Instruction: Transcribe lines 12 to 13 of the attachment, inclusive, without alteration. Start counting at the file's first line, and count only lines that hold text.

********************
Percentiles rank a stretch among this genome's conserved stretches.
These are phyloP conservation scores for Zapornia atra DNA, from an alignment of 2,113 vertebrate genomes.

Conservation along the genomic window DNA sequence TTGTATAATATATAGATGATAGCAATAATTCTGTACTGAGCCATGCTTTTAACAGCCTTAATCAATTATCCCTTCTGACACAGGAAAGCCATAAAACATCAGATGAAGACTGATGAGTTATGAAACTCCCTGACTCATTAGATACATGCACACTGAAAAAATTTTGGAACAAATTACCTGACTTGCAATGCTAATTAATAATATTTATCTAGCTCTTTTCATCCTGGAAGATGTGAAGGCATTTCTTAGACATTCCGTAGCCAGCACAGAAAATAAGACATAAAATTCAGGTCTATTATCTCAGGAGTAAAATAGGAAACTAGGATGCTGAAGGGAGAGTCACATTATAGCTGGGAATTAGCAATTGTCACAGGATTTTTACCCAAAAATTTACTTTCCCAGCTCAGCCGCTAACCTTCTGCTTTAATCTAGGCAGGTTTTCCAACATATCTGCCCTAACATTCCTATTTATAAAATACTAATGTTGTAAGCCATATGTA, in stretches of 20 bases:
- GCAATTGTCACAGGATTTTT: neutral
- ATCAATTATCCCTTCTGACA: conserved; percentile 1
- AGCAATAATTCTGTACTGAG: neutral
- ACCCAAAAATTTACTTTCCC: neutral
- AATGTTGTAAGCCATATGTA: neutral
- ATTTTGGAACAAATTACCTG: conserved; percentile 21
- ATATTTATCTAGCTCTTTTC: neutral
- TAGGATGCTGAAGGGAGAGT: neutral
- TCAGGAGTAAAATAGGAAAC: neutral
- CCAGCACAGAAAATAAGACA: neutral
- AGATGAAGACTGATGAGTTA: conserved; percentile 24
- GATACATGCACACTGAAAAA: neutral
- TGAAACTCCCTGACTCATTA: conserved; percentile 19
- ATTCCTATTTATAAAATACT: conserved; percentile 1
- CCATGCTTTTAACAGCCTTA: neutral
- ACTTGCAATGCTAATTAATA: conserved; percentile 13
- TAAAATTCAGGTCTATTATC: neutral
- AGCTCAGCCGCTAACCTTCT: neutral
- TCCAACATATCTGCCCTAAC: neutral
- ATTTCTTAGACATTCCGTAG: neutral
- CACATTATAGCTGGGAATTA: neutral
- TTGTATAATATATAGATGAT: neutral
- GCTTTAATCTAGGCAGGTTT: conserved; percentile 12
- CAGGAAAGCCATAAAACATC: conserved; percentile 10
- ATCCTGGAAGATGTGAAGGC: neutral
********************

- TCAGGAGTAAAATAGGAAAC: neutral
- CCAGCACAGAAAATAAGACA: neutral